The statutory defence will only apply to medicines supplied on prescription, including emergency supplies, so OTC sales are not caught and any pharmacist who supplies the wrong P or GSL medicine will not be able to rely on the statutory defence. This distinction is particularly difficult to understand because you might assume that the consequences of a Prescription Only Medicine error are likely to be more serious than an error involving a P or GSL medicine.

The incorrect supply must be the result of a mistake: a deliberate wrongful supply is not caught by the statutory defence. Where the person charged with an offence is not the person who ‘dispensed’ the product (for example where a company is charged in relation to an error by its staff) then the person who dispensed the product must also not have known of the error.

Finally, if the error comes to light before the defendant is charged with an offence, all reasonable steps must have been taken to ensure that the patient was told about the error unless it was reasonable to take the view that this was neither necessary nor appropriate. Again there is a potential uncertainty here as to whether the defendant has complied with the obligation to deal with the error by notifying the patient.

The consequence of the Order is that pharmacists who supply the wrong item have still committed a criminal offence, and will only know whether they will be found guilty when the court decides whether the pharmacist can satisfy all of the elements of the, complex, statutory defence. Given the uncertainty regarding some of the terms used within the defence and the partly subjective element, any pharmacist charged with a dispensing error offence will still face a great deal of worry.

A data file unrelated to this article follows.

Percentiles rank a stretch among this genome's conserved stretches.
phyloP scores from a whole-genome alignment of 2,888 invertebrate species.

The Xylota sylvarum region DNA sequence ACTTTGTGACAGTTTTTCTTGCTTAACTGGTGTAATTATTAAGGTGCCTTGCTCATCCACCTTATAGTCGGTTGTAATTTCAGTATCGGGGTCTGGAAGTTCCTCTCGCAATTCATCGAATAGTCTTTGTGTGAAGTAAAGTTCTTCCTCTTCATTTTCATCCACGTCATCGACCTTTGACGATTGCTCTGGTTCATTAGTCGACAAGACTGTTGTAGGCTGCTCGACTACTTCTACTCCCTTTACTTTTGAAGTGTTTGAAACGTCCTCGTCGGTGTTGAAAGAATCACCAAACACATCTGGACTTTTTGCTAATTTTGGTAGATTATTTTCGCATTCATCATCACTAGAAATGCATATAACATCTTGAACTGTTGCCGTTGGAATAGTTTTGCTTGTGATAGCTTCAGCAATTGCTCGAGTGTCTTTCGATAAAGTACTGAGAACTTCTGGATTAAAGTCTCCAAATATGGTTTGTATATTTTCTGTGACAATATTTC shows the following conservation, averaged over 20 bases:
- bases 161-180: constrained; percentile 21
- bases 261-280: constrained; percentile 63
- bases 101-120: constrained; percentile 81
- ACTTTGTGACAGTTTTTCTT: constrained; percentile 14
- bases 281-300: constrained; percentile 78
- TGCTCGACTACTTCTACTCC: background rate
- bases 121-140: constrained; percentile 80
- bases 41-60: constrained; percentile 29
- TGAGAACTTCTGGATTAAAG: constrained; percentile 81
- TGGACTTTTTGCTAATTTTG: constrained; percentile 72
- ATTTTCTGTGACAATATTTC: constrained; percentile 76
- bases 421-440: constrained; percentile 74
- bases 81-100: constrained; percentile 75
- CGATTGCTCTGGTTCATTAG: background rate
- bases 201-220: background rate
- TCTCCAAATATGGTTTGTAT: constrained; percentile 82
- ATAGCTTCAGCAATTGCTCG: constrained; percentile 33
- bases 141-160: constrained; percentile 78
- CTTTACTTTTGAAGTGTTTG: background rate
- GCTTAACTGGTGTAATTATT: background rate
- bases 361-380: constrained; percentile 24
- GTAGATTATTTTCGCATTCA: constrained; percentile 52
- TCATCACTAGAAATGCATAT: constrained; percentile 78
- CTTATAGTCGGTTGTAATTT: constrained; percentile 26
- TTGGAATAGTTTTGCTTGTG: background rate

But the problem for pharmacists doesn’t end there. There are two other offences which may be committed when a dispensing error occurs that aren’t caught by the draft Order at all.

Firstly, if the correct product is supplied but is mislabelled (for example the label gives the wrong product name) an offence is committed.

Secondly, a prescription only medicinal product can only be supplied in accordance with a prescription from an appropriate practitioner. If the pharmacist supplies the wrong product against a prescription, the pharmacist has unlawfully supplied a prescription only medicine without a prescription for that (wrongly supplied) medicine.

These concerns were raised at the time of the 2015 consultation, but have not been addressed. Perhaps the Department of Health took the view that this was just too difficult a problem to grapple with given that it has taken 8 years to get this far.

So the verdict on the 2018 Order? It’s certainly better than nothing, but the Government could have been much bolder and removed the threat of prosecution entirely.